Electromagnetic field treatment of nerve crush injury in a rat model: Effect of signal configuration on functional recovery

Janet L. Walker, Richard Kryscio, Jennifer Smith, Arthur Pilla, Betty F. Sisken

Research output: Contribution to journalArticlepeer-review

27 Scopus citations


Electromagnetic fields (EMFs) have been demonstrated to enhance mammalian peripheral nerve regeneration in vitro and in vivo. Using an EMF signal shown to enhance neurite outgrowth in vitro, we tested this field in vivo using three different amplitudes. The rat sciatic nerve was crushed. Whole body exposure was performed for 4 h/day for 5 days in a 96-turn solenoid coil controlled by a signal generator and power amplifier. The induced electric field at the target tissue consisted of a bipolar rectangular pulse, having 1 and 0.3 ms durations in each polarity, respectively. Pulse repetition rate was 2 per second. By varying the current, the coils produced fields consisting of sham (no current) and peak magnetic fields of 0.03 mT, 0.3 mT, and 3 mT, corresponding to peak induced electric fields of 1, 10, and 100 μV/cm, respectively, at the tissue target. Walking function was assessed over 43 days using video recording and measurement of the 1-5 toe-spread, using an imaging program. Comparing injured to uninjured hind limbs, mean responses were evaluated using a linear mixed statistical model. There was no difference found in recovery of the toe-spread function between any EMF treatments compared to sham.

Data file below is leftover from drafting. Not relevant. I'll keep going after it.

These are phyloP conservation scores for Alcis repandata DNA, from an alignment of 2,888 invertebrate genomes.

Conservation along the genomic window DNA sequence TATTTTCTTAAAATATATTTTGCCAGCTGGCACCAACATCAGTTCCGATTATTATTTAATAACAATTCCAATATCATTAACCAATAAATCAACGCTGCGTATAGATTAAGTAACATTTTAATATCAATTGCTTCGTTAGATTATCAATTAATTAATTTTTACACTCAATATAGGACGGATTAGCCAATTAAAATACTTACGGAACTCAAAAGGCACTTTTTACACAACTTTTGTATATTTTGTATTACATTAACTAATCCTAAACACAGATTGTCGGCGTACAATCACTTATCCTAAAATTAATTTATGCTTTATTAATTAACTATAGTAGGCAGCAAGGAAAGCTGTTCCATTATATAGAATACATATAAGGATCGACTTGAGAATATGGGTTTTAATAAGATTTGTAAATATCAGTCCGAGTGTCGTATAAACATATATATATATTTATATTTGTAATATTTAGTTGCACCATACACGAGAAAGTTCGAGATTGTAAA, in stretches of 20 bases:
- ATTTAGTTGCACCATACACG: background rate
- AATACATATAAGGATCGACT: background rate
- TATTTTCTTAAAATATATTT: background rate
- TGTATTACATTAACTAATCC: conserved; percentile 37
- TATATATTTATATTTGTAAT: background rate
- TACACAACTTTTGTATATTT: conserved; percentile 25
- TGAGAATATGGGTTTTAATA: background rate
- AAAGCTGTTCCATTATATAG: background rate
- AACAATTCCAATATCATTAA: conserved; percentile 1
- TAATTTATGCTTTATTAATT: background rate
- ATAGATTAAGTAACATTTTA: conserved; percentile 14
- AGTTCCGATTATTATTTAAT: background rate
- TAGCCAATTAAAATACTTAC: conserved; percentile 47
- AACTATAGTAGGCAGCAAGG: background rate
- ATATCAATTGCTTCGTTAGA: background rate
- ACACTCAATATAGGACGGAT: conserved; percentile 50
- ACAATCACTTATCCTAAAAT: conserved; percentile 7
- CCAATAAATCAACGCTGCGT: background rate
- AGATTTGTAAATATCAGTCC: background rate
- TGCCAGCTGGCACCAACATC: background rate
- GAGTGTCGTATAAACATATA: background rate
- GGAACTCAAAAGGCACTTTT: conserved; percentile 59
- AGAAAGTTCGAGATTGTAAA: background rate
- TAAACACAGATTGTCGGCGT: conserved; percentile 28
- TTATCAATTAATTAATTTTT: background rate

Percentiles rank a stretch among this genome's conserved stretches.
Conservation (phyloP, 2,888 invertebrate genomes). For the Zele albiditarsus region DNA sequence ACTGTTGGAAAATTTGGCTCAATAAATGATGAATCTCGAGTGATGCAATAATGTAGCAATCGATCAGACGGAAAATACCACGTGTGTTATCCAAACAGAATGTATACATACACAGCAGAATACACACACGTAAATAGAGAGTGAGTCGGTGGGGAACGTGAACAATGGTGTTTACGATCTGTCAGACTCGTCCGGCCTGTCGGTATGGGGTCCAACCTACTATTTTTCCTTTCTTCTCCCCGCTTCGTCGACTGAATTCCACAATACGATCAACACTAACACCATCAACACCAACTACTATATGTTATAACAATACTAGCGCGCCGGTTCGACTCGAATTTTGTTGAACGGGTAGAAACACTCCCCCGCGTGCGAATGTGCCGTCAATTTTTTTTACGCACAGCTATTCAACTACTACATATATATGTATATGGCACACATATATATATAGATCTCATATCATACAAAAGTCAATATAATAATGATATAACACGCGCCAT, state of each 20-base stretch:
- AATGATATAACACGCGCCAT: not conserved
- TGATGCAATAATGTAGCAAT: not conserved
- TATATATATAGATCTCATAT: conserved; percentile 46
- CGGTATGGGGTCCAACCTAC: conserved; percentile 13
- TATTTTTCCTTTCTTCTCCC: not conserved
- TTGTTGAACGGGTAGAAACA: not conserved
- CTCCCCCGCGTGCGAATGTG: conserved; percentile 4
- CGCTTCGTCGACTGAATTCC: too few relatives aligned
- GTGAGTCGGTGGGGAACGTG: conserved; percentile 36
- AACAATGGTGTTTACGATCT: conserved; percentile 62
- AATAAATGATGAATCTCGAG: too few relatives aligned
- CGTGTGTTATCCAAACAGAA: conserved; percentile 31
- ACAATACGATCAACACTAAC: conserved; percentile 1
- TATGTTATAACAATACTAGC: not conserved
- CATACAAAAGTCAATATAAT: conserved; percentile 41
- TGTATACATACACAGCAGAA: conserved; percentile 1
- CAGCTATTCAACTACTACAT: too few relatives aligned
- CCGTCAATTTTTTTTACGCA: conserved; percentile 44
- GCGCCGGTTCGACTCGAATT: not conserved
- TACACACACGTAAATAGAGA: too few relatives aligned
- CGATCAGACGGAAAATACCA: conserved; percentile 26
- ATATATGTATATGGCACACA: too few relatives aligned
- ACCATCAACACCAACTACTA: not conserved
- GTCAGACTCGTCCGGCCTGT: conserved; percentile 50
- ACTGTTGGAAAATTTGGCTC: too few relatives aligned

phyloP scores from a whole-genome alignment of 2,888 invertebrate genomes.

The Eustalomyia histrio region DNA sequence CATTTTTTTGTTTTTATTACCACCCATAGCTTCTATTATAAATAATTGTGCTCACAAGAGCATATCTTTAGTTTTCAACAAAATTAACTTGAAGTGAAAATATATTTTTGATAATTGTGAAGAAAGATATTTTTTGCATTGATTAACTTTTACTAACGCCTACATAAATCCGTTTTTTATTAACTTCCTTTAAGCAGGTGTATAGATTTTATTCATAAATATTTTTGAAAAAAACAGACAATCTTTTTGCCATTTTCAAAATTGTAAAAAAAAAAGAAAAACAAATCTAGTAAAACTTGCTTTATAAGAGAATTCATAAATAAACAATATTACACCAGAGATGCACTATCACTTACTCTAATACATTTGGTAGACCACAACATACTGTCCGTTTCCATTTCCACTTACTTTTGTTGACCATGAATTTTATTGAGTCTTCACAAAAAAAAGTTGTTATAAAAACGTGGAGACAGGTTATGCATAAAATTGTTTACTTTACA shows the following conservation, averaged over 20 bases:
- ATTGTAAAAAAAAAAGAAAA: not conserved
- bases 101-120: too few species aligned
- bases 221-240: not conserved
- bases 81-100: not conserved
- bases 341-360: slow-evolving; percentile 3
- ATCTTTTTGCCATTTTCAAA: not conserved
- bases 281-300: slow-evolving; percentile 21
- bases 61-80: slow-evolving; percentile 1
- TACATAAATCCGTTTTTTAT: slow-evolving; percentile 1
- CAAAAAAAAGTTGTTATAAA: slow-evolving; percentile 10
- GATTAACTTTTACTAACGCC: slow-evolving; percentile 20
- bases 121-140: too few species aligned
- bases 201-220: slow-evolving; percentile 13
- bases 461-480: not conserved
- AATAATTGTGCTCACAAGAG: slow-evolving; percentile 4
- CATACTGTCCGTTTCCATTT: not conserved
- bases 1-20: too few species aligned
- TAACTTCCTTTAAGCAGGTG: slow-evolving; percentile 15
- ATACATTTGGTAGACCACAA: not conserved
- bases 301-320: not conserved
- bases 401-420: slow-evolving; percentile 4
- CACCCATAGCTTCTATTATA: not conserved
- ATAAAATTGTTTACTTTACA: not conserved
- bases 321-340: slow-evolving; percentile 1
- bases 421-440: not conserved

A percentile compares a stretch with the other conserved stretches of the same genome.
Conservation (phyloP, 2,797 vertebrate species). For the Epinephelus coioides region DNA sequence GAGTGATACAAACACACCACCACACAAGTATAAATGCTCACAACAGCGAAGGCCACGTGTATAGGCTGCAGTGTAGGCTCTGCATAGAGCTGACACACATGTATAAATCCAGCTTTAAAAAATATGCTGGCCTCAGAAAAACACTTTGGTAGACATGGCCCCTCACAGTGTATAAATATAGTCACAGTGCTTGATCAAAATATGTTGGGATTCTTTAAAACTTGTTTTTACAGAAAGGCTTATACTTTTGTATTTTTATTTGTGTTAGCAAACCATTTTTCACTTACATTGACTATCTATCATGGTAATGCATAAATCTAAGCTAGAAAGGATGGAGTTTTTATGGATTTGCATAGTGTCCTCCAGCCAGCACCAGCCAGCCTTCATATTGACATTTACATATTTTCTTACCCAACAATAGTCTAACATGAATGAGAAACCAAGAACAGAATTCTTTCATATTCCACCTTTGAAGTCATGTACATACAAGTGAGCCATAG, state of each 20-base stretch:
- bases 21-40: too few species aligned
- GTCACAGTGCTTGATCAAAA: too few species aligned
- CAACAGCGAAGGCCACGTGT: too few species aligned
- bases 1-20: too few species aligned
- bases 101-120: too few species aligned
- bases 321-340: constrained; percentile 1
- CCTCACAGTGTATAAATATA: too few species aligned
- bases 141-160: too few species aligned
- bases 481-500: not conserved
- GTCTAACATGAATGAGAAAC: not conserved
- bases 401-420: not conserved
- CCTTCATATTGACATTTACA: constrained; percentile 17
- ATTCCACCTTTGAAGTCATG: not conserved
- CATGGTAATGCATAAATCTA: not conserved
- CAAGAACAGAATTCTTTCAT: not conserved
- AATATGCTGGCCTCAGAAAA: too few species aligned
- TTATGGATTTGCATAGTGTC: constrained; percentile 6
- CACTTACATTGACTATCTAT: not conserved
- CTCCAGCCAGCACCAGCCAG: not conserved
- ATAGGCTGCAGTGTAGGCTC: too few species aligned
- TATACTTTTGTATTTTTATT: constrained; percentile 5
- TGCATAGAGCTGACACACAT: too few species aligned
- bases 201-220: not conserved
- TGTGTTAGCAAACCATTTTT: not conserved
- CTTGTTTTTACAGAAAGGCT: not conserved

Original languageEnglish
Pages (from-to)256-263
Number of pages8
Issue number4
StatePublished - May 2007


  • Axonotmesis
  • Footprint analysis
  • Nerve regeneration
  • Therapeutic EMF

ASJC Scopus subject areas

  • Biophysics
  • Physiology
  • Radiology Nuclear Medicine and imaging


Dive into the research topics of 'Electromagnetic field treatment of nerve crush injury in a rat model: Effect of signal configuration on functional recovery'. Together they form a unique fingerprint.

Cite this